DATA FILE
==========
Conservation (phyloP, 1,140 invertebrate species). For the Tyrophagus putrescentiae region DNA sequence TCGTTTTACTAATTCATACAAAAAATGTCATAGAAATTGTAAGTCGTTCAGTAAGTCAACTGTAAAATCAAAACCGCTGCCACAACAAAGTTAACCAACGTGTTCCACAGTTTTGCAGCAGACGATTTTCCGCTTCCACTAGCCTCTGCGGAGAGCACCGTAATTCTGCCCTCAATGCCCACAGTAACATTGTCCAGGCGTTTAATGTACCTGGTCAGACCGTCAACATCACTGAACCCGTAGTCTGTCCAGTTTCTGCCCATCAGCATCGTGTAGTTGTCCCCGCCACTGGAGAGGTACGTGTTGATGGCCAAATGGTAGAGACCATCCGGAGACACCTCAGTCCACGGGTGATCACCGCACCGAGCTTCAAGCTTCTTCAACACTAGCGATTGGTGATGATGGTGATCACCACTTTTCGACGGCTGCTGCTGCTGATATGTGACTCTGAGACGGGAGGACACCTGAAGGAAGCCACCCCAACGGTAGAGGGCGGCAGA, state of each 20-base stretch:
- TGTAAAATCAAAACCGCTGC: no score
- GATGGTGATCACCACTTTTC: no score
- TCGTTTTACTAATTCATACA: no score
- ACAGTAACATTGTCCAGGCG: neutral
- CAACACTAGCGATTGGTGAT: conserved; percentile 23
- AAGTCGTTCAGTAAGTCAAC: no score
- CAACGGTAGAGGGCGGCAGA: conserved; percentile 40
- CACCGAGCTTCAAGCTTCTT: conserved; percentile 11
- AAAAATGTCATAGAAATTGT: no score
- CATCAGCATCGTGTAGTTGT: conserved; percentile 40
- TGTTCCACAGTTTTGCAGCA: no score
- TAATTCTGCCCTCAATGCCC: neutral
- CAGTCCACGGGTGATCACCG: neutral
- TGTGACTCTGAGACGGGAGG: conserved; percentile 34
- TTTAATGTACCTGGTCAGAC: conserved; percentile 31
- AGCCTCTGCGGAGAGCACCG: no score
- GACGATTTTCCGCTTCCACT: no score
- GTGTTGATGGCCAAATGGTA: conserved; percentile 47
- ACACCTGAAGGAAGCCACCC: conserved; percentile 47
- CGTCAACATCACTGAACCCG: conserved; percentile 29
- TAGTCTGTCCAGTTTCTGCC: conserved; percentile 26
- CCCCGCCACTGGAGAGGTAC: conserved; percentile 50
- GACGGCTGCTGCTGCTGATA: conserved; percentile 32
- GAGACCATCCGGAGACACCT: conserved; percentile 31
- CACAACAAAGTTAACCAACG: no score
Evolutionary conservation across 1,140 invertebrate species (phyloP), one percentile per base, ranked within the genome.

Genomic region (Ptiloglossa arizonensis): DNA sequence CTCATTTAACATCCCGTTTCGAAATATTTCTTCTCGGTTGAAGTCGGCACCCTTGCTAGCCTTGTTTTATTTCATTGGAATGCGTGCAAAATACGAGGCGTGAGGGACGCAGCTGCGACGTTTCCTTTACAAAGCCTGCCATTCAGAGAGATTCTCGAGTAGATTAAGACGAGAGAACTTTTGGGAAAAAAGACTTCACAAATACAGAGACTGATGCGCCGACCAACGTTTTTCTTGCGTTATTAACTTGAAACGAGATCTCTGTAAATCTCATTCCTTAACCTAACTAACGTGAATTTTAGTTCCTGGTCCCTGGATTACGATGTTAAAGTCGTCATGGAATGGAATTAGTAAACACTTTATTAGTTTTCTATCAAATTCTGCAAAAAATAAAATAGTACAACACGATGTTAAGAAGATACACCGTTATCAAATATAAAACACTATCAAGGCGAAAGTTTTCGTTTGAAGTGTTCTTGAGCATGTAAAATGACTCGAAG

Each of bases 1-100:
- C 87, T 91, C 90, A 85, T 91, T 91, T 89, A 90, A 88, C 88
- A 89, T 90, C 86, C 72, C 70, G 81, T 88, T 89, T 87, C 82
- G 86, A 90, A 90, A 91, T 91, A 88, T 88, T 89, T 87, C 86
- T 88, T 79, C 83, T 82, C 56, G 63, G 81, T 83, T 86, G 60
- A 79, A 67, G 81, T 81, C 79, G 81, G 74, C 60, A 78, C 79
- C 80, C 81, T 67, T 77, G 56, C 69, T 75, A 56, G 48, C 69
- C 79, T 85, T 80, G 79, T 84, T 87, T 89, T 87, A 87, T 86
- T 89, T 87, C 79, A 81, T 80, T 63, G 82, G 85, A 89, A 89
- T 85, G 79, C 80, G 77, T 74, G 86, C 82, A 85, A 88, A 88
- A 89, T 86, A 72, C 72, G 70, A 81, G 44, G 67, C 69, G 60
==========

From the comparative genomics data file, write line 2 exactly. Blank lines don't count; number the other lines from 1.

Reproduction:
- TGTAAAATCAAAACCGCTGC: no score